That presidents Reagan and Bush 41 made very similar speeches to American children in their terms is conveniently forgotten. Reagan valued education so much that he slashed student loan funds in half and attempted to abolish the Department of Education. Bush tried to get rid of the department as well; thankfully, both of them failed in that particular endeavor.

Obama told the school children of our country today that they should: work hard, not look for shortcuts, respect your parents and teachers, and recognize that failure is a step on the road to success. Yeah, that sounds pretty communistic to me. Socialism through and through.

Newt Gingrich thought it was a great speech that all American children (and parents) should hear. Laura Bush thought it was a great speech that all should hear.

Take a moment. Listen to it. If you disagree with a word he said, please, get back to me!!


Thursday, September 3, 2009

A Life Well Lived

Six years ago the doctors told her she would be lucky to live for another year. Four years ago, she sent an email to her friends and family with the subject line: “Don’t Cry For Me.” In that email she told us that the doctors had told her that she would be alive for a matter of a couple of months, or perhaps only a few weeks. She died last night. Five years later – at least – than the doctors repeatedly predicted.

Judy Jaycox Wilmoth Payton passed from this earth on September 1, 2009 at approximately 10:45 p.m. She turned sixty-five on August 3rd this year. Her dear friend and sister-in-law Lainey Morrison (another Aunt of mine) had a birthday the following day. Judy’s wedding anniversary with her beloved husband, Bert, was August 20. She told Lainey many times over the last several weeks that she wouldn’t die in August, because she didn’t want to ruin the month. She waited until September first.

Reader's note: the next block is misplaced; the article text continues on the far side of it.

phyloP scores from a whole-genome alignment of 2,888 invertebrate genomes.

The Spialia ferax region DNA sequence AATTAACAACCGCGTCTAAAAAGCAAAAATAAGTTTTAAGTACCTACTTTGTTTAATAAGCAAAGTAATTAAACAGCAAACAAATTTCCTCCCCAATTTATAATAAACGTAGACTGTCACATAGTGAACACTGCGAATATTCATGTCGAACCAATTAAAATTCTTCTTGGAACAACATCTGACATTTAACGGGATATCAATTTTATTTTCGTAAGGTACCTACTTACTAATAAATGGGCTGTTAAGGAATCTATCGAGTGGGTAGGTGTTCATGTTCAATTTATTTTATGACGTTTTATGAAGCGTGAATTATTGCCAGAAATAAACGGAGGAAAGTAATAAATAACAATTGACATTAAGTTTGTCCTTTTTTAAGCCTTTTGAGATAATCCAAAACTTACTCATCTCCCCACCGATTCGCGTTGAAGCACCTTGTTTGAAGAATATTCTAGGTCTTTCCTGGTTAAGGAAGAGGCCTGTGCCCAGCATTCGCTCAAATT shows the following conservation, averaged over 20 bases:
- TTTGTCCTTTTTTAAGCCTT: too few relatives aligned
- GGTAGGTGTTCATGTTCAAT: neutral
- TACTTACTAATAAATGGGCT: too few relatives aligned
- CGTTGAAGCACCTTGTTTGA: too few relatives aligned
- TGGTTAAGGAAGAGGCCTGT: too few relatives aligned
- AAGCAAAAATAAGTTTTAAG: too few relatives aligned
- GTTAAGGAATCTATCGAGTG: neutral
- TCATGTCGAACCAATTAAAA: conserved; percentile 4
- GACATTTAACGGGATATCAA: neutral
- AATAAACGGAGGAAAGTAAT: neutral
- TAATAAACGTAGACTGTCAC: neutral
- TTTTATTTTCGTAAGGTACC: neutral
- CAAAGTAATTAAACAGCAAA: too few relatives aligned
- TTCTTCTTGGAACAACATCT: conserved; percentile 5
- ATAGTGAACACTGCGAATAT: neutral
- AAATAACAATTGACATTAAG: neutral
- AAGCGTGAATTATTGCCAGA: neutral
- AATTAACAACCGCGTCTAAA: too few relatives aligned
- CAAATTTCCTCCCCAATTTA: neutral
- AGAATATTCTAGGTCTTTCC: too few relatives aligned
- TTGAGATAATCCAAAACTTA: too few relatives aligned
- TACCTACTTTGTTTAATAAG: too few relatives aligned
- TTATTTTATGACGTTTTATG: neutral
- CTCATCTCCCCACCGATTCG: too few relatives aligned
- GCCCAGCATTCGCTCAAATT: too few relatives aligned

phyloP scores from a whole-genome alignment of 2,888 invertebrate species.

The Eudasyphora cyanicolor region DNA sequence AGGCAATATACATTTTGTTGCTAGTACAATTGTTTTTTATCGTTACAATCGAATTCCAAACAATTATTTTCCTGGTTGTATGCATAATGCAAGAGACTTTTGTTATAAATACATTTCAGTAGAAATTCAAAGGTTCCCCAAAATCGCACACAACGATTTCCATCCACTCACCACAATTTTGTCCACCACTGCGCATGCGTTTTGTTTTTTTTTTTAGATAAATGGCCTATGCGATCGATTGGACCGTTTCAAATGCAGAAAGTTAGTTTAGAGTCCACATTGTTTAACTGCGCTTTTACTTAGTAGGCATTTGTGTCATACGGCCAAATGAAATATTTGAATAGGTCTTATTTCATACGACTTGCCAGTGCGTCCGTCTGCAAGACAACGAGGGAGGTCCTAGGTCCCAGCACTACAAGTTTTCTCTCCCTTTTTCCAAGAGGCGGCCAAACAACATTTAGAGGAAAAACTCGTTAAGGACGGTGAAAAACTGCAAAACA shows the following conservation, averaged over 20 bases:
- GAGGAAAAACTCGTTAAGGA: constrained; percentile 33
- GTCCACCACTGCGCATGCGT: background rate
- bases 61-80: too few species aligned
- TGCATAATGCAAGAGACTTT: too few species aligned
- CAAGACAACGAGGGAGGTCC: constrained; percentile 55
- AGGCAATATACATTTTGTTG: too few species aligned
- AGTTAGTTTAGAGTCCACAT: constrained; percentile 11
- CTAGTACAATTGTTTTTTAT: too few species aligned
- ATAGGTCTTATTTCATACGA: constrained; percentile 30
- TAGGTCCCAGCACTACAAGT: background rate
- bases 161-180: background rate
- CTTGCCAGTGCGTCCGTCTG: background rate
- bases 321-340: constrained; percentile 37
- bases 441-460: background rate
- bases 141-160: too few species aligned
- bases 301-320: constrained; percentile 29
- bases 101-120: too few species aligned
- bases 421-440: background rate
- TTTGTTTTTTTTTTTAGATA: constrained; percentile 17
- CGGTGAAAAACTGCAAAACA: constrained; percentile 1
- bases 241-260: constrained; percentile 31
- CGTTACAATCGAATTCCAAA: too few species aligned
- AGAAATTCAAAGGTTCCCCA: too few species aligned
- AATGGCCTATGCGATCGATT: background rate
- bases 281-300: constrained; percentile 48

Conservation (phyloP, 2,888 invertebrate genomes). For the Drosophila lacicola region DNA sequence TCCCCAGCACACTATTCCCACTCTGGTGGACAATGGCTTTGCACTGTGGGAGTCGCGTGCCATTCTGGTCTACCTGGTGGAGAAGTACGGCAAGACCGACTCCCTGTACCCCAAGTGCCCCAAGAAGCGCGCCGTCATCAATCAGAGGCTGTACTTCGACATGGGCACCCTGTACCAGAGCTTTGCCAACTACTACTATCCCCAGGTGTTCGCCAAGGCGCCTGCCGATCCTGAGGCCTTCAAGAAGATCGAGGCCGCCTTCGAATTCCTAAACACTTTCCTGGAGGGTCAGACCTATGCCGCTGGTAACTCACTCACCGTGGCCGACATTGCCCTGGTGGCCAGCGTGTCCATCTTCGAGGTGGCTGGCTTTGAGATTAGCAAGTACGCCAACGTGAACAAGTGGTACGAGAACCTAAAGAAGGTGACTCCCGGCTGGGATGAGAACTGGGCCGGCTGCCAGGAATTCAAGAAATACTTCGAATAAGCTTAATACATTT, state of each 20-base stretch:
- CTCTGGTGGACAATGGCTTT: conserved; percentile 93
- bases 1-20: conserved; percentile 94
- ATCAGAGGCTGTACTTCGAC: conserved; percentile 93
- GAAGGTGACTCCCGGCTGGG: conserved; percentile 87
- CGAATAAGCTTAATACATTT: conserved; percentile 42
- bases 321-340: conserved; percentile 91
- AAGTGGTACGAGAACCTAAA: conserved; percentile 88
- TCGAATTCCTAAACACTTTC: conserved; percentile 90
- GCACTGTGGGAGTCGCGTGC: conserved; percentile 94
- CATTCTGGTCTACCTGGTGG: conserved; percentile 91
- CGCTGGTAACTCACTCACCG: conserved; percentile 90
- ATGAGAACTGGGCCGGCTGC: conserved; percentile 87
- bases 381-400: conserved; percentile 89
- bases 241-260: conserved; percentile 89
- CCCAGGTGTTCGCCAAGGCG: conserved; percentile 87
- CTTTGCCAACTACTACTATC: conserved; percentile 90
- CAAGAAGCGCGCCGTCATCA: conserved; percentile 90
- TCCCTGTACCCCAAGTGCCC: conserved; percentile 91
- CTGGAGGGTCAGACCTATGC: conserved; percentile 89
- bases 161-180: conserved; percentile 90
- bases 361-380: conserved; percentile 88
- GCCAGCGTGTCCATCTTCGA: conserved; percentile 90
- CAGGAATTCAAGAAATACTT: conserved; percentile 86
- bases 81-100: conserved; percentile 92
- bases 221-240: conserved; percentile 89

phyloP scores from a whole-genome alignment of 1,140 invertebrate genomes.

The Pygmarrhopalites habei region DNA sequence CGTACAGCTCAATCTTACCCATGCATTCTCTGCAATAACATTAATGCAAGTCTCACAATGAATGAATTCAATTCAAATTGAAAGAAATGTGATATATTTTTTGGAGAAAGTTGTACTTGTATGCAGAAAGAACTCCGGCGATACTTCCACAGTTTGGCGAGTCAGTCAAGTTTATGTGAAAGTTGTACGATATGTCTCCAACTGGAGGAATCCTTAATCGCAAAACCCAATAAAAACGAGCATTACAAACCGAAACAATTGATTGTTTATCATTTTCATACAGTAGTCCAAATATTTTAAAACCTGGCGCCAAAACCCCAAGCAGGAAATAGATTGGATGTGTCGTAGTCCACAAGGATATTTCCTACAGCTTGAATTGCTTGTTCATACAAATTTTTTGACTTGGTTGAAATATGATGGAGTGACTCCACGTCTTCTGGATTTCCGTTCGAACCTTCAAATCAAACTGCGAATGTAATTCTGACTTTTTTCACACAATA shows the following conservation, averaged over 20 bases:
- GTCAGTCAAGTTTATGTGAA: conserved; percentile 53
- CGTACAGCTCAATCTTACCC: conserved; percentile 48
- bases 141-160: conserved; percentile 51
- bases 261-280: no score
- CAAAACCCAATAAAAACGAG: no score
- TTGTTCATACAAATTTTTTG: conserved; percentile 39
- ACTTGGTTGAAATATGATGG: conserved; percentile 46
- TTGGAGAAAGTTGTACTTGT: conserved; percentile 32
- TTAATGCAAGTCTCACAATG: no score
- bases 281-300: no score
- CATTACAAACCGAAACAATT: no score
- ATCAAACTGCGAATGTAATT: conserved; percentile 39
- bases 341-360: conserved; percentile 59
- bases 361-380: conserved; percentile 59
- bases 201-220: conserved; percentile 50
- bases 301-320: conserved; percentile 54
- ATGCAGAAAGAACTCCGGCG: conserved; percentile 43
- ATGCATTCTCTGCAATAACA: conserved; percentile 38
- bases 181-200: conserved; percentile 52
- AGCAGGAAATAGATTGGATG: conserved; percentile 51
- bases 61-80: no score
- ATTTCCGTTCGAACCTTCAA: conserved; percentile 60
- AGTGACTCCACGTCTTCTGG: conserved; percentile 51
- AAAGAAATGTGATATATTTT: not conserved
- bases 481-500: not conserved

Judy was a pistol, as my brother Scott referred to her during an early morning conversation today. And it’s a good descriptor. She was a fighter and a lover and a tireless advocate for causes in which she believed. She would send out emails excoriating thin-skinned Americans who took “offense” at the least controversial issue or idea. She was also a dyed-in-the-wool progressive, an FDR democrat. What some might today call “socialist.” And she wouldn’t give a damn if you did call her that!

She thought that a just society should care for those less fortunate than us. She thought that equality should be equality and that it should be real – gay, straight, male, female, black, white, brown, yellow, red, abled, disabled – ALL should be afforded the same basic human rights. I couldn’t agree with her more.

On May 19, 2005, I received an email from Judy. It was late at night. The tone of the email was somewhat frantic. She was desperately trying to find the Brian Russell that was the son of Robert Jaycox, her brother who had died the night before. She found me. I called her that night and we talked for at least an hour. We spoke more the following day. She was the person who told me my natural father had died. She was the one who made sure that my brother Scott and I knew that our father had died.

I only met Judy once in person. It was in 1979 or 1980, in Maryland where my natural father Bob Jaycox then lived. She was lovely. She was vibrant. She was opinionated and, yes, sometimes loud. I loved her then, I loved her when she and I talked in 2005. And I love her now as she is settling into her rest.